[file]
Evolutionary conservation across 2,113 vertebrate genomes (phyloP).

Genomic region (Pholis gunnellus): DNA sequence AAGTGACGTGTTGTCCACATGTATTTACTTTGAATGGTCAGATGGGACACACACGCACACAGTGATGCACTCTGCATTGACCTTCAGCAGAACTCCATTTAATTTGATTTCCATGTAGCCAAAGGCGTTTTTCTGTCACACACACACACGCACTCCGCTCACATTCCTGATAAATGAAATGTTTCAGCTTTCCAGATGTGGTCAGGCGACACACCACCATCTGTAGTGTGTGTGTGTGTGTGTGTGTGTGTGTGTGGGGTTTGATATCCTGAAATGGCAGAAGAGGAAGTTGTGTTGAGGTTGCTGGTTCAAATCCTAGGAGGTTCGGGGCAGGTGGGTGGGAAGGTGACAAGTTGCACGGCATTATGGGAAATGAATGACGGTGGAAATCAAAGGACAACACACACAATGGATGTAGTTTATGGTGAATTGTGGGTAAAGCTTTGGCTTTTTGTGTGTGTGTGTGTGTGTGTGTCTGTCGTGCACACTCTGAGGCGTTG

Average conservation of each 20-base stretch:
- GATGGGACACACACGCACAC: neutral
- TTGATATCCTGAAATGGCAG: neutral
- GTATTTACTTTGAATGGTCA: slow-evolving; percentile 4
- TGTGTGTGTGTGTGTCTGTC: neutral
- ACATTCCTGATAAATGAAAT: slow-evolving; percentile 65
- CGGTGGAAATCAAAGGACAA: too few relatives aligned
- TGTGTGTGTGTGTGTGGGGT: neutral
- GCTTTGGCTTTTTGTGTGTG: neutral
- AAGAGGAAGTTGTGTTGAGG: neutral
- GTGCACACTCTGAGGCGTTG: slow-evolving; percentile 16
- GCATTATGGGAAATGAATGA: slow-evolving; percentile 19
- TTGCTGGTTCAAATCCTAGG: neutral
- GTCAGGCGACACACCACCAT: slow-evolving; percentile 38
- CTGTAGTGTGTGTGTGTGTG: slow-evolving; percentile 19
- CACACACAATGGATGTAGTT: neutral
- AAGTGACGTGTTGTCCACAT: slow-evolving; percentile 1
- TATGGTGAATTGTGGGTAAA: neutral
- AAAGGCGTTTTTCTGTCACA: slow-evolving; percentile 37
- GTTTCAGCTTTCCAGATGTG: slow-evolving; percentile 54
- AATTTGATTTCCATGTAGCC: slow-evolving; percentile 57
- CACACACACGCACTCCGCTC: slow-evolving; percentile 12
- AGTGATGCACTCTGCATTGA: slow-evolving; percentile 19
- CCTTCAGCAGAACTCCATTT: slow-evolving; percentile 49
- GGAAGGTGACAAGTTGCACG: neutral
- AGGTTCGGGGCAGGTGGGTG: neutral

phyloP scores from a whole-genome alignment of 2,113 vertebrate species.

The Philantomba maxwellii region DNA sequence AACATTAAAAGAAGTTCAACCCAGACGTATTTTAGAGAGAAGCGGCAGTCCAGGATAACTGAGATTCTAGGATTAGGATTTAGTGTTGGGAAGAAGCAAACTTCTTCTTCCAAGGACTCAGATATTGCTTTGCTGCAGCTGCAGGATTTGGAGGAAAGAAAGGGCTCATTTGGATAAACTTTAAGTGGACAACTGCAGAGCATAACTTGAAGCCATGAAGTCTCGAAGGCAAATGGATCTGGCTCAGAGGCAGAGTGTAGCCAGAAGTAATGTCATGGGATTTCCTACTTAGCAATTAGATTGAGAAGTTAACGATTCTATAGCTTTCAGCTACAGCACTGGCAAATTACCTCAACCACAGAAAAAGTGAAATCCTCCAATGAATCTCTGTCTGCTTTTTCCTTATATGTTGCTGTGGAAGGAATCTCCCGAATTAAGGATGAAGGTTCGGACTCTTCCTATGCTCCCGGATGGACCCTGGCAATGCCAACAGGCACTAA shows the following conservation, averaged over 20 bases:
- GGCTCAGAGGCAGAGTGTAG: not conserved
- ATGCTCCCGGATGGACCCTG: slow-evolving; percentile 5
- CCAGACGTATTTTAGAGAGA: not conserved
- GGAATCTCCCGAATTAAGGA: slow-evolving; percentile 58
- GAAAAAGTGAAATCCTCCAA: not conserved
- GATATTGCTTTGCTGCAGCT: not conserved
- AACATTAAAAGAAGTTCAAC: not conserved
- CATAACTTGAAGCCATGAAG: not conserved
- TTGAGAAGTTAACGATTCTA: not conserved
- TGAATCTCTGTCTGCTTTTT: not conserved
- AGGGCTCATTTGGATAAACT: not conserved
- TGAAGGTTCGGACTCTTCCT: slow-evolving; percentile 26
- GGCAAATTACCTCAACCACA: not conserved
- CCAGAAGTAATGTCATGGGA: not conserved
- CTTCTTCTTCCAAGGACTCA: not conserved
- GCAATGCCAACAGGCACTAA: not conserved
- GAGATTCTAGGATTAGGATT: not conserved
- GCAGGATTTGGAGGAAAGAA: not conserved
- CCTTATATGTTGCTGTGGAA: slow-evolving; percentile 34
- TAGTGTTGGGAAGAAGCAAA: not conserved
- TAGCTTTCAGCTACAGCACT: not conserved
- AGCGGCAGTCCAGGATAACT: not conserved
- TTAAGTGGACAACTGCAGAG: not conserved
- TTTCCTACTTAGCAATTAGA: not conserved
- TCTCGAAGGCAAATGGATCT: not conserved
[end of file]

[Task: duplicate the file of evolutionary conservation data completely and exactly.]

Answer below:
Evolutionary conservation across 2,113 vertebrate genomes (phyloP).

Genomic region (Pholis gunnellus): DNA sequence AAGTGACGTGTTGTCCACATGTATTTACTTTGAATGGTCAGATGGGACACACACGCACACAGTGATGCACTCTGCATTGACCTTCAGCAGAACTCCATTTAATTTGATTTCCATGTAGCCAAAGGCGTTTTTCTGTCACACACACACACGCACTCCGCTCACATTCCTGATAAATGAAATGTTTCAGCTTTCCAGATGTGGTCAGGCGACACACCACCATCTGTAGTGTGTGTGTGTGTGTGTGTGTGTGTGTGTGGGGTTTGATATCCTGAAATGGCAGAAGAGGAAGTTGTGTTGAGGTTGCTGGTTCAAATCCTAGGAGGTTCGGGGCAGGTGGGTGGGAAGGTGACAAGTTGCACGGCATTATGGGAAATGAATGACGGTGGAAATCAAAGGACAACACACACAATGGATGTAGTTTATGGTGAATTGTGGGTAAAGCTTTGGCTTTTTGTGTGTGTGTGTGTGTGTGTGTCTGTCGTGCACACTCTGAGGCGTTG

Average conservation of each 20-base stretch:
- GATGGGACACACACGCACAC: neutral
- TTGATATCCTGAAATGGCAG: neutral
- GTATTTACTTTGAATGGTCA: slow-evolving; percentile 4
- TGTGTGTGTGTGTGTCTGTC: neutral
- ACATTCCTGATAAATGAAAT: slow-evolving; percentile 65
- CGGTGGAAATCAAAGGACAA: too few relatives aligned
- TGTGTGTGTGTGTGTGGGGT: neutral
- GCTTTGGCTTTTTGTGTGTG: neutral
- AAGAGGAAGTTGTGTTGAGG: neutral
- GTGCACACTCTGAGGCGTTG: slow-evolving; percentile 16
- GCATTATGGGAAATGAATGA: slow-evolving; percentile 19
- TTGCTGGTTCAAATCCTAGG: neutral
- GTCAGGCGACACACCACCAT: slow-evolving; percentile 38
- CTGTAGTGTGTGTGTGTGTG: slow-evolving; percentile 19
- CACACACAATGGATGTAGTT: neutral
- AAGTGACGTGTTGTCCACAT: slow-evolving; percentile 1
- TATGGTGAATTGTGGGTAAA: neutral
- AAAGGCGTTTTTCTGTCACA: slow-evolving; percentile 37
- GTTTCAGCTTTCCAGATGTG: slow-evolving; percentile 54
- AATTTGATTTCCATGTAGCC: slow-evolving; percentile 57
- CACACACACGCACTCCGCTC: slow-evolving; percentile 12
- AGTGATGCACTCTGCATTGA: slow-evolving; percentile 19
- CCTTCAGCAGAACTCCATTT: slow-evolving; percentile 49
- GGAAGGTGACAAGTTGCACG: neutral
- AGGTTCGGGGCAGGTGGGTG: neutral

phyloP scores from a whole-genome alignment of 2,113 vertebrate species.

The Philantomba maxwellii region DNA sequence AACATTAAAAGAAGTTCAACCCAGACGTATTTTAGAGAGAAGCGGCAGTCCAGGATAACTGAGATTCTAGGATTAGGATTTAGTGTTGGGAAGAAGCAAACTTCTTCTTCCAAGGACTCAGATATTGCTTTGCTGCAGCTGCAGGATTTGGAGGAAAGAAAGGGCTCATTTGGATAAACTTTAAGTGGACAACTGCAGAGCATAACTTGAAGCCATGAAGTCTCGAAGGCAAATGGATCTGGCTCAGAGGCAGAGTGTAGCCAGAAGTAATGTCATGGGATTTCCTACTTAGCAATTAGATTGAGAAGTTAACGATTCTATAGCTTTCAGCTACAGCACTGGCAAATTACCTCAACCACAGAAAAAGTGAAATCCTCCAATGAATCTCTGTCTGCTTTTTCCTTATATGTTGCTGTGGAAGGAATCTCCCGAATTAAGGATGAAGGTTCGGACTCTTCCTATGCTCCCGGATGGACCCTGGCAATGCCAACAGGCACTAA shows the following conservation, averaged over 20 bases:
- GGCTCAGAGGCAGAGTGTAG: not conserved
- ATGCTCCCGGATGGACCCTG: slow-evolving; percentile 5
- CCAGACGTATTTTAGAGAGA: not conserved
- GGAATCTCCCGAATTAAGGA: slow-evolving; percentile 58
- GAAAAAGTGAAATCCTCCAA: not conserved
- GATATTGCTTTGCTGCAGCT: not conserved
- AACATTAAAAGAAGTTCAAC: not conserved
- CATAACTTGAAGCCATGAAG: not conserved
- TTGAGAAGTTAACGATTCTA: not conserved
- TGAATCTCTGTCTGCTTTTT: not conserved
- AGGGCTCATTTGGATAAACT: not conserved
- TGAAGGTTCGGACTCTTCCT: slow-evolving; percentile 26
- GGCAAATTACCTCAACCACA: not conserved
- CCAGAAGTAATGTCATGGGA: not conserved
- CTTCTTCTTCCAAGGACTCA: not conserved
- GCAATGCCAACAGGCACTAA: not conserved
- GAGATTCTAGGATTAGGATT: not conserved
- GCAGGATTTGGAGGAAAGAA: not conserved
- CCTTATATGTTGCTGTGGAA: slow-evolving; percentile 34
- TAGTGTTGGGAAGAAGCAAA: not conserved
- TAGCTTTCAGCTACAGCACT: not conserved
- AGCGGCAGTCCAGGATAACT: not conserved
- TTAAGTGGACAACTGCAGAG: not conserved
- TTTCCTACTTAGCAATTAGA: not conserved
- TCTCGAAGGCAAATGGATCT: not conserved